Some people spend years walking small sections of it, ticking off the miles until they’ve done the whole thing. Others – heaven help them – tackle the whole thing in a couple of months, often for charity.

There’s a rather nifty scheme that lets you stay in B&Bs, while some obliging people will drive your bags on ahead of you so that, when you arrived footsore after a coastal canter, your bubble bath and slippers are ready and waiting for you.

There’s a very good website: www.southwestcoastpath.com which shows you everything you need from amazing photos that will inspire you, to walks that are interesting for children, or include pubs on the route (count me in!).

The coastal path in south Cornwall.

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Letterboxing on Dartmoor

As you know, I live on the coast in Devon, but a few miles inland from us lies wild and wonderful Dartmoor, sometimes known as ‘England’s last wilderness’. This granite moorland with it’s craggy tors, patches of remarkably soggy ground and a lack of footpaths can be a bit off-putting unless you can handle a map and compass… as well as being downright spooky!

So all the more strange then to see youngsters (and adults!) burrowing among the rocks, engrossed in a search… but for what? In these days of Facebook, Twitter and texts, how does Dartmoor still attract today’s youth. 

Guest blogger, Sue Viccars, editor of the Dartmoor Magazine and a professional outdoor writer (how’s that for interesting job descriptions?!) explains all…

“People have been using Dartmoor as a place of leisure since the early 19th-century Romantic Movement. This was when parts of the country such as the Lake District and Exmoor – previously thought inhospitable – suddenly became popular through the work of writers such as Wordsworth and Coleridge.

“On Dartmoor, local guides opened up the moor to visitors, in particular James Perrott of Chagford, who in 1854 came up with a novel ‘tourist attraction’ by building a cairn at Cranmere Pool, a peaty moorland hollow far from civilisation. The idea was for anyone who made it out to this remote part of the North Moor to leave their card at the spot for the interest of later visitors.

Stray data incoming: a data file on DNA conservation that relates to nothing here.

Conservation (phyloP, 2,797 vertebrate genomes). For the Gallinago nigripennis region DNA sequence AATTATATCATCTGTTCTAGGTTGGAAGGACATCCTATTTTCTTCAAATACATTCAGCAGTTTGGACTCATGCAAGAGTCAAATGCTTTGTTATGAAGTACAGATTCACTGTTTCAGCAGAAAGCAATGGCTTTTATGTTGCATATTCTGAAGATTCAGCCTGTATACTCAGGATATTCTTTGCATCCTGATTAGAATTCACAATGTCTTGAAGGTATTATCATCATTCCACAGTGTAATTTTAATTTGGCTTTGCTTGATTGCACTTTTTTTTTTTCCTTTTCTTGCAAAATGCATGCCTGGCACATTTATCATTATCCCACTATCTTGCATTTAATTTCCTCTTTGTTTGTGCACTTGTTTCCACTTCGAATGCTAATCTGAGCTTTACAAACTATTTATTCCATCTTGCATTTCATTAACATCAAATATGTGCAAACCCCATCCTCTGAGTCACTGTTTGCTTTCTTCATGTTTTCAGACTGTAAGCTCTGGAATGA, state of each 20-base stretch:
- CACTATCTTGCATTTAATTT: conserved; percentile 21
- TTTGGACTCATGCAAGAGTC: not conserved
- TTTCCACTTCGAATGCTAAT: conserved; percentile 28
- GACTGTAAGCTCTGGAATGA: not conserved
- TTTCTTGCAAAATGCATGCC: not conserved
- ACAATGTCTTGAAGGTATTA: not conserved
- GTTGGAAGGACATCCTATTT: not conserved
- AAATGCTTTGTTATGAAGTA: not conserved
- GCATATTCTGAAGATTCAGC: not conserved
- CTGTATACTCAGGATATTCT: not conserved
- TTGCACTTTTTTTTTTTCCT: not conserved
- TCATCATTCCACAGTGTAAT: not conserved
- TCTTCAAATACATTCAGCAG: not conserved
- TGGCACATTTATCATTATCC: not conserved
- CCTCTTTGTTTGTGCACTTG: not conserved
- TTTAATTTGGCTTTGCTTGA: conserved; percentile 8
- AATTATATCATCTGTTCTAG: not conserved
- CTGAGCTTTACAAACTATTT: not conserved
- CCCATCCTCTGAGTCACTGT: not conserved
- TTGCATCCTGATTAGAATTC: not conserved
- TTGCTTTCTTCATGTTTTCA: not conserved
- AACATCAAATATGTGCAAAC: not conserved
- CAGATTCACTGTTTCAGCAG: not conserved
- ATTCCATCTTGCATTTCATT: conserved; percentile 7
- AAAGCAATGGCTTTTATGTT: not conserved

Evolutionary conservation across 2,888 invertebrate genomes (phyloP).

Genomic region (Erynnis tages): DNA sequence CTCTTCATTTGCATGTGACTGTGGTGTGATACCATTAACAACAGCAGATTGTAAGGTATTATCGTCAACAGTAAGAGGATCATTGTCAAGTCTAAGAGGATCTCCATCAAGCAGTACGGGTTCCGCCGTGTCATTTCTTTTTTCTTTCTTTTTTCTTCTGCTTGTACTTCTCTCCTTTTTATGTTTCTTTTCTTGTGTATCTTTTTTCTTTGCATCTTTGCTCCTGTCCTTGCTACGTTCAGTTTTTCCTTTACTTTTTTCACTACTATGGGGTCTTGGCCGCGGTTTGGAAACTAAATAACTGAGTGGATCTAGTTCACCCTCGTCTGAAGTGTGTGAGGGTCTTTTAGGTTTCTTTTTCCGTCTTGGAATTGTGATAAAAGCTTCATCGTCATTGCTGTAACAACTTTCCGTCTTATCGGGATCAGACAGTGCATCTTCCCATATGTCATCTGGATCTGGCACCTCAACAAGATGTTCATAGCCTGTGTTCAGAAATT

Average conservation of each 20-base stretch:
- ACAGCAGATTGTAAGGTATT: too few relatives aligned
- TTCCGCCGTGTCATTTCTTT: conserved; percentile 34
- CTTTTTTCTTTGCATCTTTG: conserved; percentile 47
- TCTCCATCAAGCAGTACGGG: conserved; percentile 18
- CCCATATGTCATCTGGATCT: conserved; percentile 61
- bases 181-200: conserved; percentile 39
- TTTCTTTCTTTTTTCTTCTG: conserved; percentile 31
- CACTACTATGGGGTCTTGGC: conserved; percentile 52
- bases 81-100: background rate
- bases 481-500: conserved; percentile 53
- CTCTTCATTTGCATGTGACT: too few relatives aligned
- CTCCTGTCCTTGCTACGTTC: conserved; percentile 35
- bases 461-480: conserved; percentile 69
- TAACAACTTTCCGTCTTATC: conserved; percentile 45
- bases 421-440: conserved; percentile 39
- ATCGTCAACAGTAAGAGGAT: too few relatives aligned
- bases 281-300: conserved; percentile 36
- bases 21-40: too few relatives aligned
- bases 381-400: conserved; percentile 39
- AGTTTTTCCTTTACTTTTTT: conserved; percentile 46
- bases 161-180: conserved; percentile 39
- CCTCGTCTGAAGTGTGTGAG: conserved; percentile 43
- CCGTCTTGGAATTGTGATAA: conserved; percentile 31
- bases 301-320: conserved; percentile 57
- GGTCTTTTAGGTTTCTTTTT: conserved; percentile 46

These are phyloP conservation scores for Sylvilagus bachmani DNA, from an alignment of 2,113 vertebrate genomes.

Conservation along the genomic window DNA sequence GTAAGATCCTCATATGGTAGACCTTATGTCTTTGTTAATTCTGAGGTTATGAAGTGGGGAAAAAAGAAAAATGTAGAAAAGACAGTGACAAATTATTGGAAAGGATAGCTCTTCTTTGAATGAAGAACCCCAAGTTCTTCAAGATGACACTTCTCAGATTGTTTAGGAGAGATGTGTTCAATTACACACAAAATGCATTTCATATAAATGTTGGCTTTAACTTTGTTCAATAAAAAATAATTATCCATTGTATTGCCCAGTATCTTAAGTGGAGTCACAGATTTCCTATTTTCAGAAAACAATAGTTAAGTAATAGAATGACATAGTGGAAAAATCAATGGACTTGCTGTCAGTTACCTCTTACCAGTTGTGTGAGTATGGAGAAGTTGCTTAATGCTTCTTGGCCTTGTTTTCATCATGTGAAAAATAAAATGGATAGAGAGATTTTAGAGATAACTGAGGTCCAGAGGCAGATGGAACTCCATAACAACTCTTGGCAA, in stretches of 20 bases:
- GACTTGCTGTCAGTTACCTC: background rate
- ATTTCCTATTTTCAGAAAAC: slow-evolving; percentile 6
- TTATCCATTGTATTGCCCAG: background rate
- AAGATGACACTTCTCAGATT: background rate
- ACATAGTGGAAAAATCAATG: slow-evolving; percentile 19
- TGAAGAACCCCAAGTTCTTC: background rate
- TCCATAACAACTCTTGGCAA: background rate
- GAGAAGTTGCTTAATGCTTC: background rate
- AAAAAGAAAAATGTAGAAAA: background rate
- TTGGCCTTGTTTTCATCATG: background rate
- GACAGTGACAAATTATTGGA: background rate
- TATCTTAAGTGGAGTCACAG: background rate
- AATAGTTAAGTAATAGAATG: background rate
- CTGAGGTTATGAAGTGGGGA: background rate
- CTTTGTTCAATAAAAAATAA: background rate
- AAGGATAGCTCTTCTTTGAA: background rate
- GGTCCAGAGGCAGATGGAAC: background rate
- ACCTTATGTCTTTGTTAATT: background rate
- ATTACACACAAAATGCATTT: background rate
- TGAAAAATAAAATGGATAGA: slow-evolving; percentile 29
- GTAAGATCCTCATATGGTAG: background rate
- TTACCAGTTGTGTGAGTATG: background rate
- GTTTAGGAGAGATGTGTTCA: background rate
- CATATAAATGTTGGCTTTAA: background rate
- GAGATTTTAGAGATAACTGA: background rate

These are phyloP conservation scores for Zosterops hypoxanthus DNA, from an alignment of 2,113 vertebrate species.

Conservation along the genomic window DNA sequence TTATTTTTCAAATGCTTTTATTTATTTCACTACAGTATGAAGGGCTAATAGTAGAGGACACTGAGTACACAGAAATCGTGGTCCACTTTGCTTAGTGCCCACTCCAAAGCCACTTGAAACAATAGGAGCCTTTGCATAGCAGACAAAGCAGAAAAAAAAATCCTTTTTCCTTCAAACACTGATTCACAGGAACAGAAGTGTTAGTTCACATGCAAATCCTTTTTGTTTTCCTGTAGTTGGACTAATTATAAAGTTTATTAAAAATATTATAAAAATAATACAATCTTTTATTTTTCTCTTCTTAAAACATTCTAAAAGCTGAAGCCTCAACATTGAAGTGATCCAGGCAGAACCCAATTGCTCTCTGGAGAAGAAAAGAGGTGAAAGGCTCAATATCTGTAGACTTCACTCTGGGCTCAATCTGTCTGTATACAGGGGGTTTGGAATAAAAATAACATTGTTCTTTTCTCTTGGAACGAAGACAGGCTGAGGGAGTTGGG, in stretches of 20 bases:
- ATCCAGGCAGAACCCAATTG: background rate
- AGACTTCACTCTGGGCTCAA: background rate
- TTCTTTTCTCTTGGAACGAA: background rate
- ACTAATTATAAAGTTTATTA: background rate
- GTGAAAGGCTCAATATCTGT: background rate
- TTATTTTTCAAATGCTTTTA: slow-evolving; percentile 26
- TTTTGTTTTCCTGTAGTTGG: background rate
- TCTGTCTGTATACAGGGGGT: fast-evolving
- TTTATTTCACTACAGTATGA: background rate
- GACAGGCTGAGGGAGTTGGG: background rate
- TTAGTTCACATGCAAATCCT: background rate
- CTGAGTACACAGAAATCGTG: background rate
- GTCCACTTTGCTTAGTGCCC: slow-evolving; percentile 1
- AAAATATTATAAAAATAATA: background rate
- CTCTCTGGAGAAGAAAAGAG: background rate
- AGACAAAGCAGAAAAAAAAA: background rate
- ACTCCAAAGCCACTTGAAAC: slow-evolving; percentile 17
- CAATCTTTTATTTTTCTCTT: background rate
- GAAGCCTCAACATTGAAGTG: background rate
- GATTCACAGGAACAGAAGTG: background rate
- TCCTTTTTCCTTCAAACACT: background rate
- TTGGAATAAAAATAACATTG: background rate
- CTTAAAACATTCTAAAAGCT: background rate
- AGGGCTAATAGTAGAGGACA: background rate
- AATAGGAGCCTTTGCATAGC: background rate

“Little did he realise what he had started! After 1907, visitors began leaving stamped addressed postcards in the box, recording the date of their visit, which were subsequently collected and put in the post by the next person to make it out there. This practice continued right up to the 1970s when it was replaced by a stamp system, And so, modern Letterboxing was born – the practice of following clues to find concealed ‘letterboxes’ all over the moor and collecting the stamps contained inside.

“The idea of Letterboxing has since spread to other parts of the world, and the number of letterboxes on Dartmoor has ballooned so that the number out at any one time has to be controlled. Biannual Letterbox Meets, at which clues for new letterbox routes are sold in aid of charity, attract hundreds, it not thousands, of people keen to get out and explore.

“In this way, thousands of people have been introduced to the delights of the moor through Letterboxing. It’s also a great way of persuading children to leave behind their computer screens and go on a moorland ‘treasure hunt’!”

To find out more about Sue’s wonderful quarterly magazine, click here: www.dartmoormagazine.co.uk

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Seashore inspiration…

It’s been so warm this past week I was determined to set foot on the beach at least once! I adore beachcombing – it’s relaxing, therapeutic, invigorating and just plain old fun!

Finding pretty shells is an obvious attraction, but some of the plant life is fascinating. Sea holly, beloved of many flower arrangers, looks stunning in its natural setting, alongside grasses and samphire and other weird and wonderful looking things that I don’t even know the name of.

Thrift is another favourite – such a cheerful little plant – I really look forward to seeing it every year – but goodness knows how it manages to grow in such barren rocky areas.

I love the colour palette of the seashore, and I’ve used it for inspiration when decorating – restful and cool blues and greeny-greys alongside pale blonde sand. But there can be vibrancy too, as in the thrift and in startling yellow/orange lichens. We are blessed with turquoise blue seas down here and that is a wonderful colour to use as a starting point for any water-themed project.

On my recent beachcomb, I picked up a spider crab shell. The detail in both colour and texture is extraordinary. I’ve no idea what I’ll do with it, but I’ll store it away for future use!